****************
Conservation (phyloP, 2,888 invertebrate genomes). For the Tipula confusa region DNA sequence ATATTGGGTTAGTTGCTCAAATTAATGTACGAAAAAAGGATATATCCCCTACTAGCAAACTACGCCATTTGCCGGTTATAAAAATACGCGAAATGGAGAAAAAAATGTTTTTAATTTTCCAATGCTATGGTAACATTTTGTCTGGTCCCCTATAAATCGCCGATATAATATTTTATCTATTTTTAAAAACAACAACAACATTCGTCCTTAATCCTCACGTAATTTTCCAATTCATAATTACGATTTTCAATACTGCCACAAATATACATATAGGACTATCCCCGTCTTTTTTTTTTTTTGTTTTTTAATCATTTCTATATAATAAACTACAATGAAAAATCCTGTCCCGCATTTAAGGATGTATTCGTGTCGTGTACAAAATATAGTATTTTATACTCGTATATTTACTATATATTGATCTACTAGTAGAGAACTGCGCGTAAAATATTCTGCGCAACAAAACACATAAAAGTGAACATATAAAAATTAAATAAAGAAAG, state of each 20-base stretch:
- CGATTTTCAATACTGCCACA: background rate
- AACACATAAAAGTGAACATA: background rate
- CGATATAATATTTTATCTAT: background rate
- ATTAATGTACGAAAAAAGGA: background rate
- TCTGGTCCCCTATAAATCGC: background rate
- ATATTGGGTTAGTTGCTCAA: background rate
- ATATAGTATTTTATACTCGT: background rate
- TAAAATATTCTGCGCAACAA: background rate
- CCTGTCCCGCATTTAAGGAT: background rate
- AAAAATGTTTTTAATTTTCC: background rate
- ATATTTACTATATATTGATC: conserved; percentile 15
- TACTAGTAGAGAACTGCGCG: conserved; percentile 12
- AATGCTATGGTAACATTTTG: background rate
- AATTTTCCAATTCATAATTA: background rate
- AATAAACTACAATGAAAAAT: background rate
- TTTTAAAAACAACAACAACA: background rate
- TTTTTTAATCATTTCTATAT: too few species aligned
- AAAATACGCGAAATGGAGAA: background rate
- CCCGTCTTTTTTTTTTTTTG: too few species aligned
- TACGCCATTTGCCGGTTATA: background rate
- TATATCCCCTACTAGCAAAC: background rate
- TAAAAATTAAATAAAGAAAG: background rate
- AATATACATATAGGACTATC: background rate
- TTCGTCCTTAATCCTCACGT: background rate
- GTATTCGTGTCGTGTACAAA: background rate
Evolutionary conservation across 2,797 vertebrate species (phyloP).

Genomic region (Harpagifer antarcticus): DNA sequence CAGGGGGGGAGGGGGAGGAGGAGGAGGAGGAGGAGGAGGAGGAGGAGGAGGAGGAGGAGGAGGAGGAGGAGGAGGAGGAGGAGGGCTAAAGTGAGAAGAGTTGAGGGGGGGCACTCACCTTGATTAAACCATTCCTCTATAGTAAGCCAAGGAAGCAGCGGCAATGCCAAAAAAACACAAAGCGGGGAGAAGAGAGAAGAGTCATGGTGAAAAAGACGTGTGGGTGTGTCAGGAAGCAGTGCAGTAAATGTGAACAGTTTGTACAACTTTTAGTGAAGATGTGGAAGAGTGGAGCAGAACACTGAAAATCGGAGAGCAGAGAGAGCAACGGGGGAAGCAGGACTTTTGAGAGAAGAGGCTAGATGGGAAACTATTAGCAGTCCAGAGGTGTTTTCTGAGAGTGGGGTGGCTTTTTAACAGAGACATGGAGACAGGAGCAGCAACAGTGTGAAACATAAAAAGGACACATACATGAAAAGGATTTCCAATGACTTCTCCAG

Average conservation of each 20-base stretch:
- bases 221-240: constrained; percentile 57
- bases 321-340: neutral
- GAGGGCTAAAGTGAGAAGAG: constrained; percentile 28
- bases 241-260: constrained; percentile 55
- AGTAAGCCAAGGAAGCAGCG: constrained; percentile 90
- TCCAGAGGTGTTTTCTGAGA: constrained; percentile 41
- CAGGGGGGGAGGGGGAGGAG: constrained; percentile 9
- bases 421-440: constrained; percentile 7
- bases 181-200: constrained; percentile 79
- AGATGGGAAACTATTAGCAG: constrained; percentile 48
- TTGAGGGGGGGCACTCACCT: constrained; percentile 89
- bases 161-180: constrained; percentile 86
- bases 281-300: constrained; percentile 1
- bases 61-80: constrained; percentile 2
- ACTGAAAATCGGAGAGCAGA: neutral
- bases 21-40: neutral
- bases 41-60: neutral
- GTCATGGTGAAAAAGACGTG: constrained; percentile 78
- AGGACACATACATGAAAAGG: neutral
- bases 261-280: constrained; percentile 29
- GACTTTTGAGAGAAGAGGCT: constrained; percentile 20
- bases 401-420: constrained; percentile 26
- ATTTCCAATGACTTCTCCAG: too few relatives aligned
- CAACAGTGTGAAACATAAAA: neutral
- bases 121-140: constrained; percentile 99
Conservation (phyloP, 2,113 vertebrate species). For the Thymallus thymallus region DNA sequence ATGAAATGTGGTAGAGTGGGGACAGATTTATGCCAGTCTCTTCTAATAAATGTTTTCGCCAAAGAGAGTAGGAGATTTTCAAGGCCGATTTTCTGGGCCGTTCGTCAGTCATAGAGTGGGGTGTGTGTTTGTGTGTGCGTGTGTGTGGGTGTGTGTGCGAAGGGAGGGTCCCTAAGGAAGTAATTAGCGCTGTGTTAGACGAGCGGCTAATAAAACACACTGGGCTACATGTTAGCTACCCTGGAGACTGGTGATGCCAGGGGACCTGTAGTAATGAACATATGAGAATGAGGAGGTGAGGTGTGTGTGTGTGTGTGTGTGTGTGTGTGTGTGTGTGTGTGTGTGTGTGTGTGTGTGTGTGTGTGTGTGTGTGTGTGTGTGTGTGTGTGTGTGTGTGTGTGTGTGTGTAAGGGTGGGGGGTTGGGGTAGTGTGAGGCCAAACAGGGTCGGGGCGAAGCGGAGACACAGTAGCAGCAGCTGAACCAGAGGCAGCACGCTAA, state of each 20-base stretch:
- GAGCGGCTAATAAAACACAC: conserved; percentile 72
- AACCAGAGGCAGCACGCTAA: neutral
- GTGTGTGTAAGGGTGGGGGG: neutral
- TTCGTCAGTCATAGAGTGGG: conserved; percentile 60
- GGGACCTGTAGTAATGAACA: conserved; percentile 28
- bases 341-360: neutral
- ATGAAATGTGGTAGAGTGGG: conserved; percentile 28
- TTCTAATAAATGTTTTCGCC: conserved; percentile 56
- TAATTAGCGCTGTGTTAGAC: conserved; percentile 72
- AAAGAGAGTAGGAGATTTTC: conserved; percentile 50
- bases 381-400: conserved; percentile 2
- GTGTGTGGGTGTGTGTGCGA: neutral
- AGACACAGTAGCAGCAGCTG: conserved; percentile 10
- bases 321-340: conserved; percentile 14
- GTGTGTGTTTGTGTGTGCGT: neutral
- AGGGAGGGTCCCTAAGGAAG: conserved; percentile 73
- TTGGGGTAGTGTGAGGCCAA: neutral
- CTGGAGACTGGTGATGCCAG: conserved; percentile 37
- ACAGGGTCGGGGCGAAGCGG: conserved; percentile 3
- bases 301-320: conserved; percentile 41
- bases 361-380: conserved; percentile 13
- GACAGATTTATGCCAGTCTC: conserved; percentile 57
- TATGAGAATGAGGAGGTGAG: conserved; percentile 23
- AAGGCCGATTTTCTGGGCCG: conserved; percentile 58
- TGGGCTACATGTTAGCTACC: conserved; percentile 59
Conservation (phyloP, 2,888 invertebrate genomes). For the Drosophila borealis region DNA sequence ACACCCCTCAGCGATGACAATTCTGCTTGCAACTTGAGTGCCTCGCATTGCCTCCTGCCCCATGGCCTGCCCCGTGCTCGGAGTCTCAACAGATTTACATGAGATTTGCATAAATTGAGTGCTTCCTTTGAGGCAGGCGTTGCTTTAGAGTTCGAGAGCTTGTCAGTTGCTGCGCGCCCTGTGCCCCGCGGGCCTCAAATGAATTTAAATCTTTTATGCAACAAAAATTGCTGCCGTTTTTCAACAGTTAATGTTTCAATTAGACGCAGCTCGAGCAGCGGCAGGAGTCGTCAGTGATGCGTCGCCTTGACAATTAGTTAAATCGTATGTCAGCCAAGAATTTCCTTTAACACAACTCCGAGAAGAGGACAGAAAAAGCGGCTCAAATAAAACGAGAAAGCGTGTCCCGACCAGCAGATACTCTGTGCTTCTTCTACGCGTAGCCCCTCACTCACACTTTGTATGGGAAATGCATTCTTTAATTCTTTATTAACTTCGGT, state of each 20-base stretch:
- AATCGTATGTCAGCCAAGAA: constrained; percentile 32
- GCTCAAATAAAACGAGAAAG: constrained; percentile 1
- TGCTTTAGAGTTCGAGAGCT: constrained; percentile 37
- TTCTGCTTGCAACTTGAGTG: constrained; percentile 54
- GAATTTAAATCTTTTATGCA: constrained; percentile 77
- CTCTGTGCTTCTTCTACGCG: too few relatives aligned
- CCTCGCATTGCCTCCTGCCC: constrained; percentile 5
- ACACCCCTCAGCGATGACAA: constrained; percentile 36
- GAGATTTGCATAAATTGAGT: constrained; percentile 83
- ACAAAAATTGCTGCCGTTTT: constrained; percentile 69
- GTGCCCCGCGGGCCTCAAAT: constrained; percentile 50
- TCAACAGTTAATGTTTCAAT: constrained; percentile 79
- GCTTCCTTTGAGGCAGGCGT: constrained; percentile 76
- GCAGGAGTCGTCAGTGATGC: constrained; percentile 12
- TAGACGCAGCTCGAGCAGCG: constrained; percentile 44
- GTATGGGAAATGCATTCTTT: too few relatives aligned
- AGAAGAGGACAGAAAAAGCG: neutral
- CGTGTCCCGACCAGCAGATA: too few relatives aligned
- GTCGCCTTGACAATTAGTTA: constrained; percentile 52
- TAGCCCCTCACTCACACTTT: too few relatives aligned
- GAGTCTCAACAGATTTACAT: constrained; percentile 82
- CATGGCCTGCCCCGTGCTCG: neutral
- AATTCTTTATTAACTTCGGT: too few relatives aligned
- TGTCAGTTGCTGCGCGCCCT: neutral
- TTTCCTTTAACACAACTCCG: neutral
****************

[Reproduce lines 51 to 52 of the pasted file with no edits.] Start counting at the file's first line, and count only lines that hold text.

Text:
- bases 401-420: constrained; percentile 26
- ATTTCCAATGACTTCTCCAG: too few relatives aligned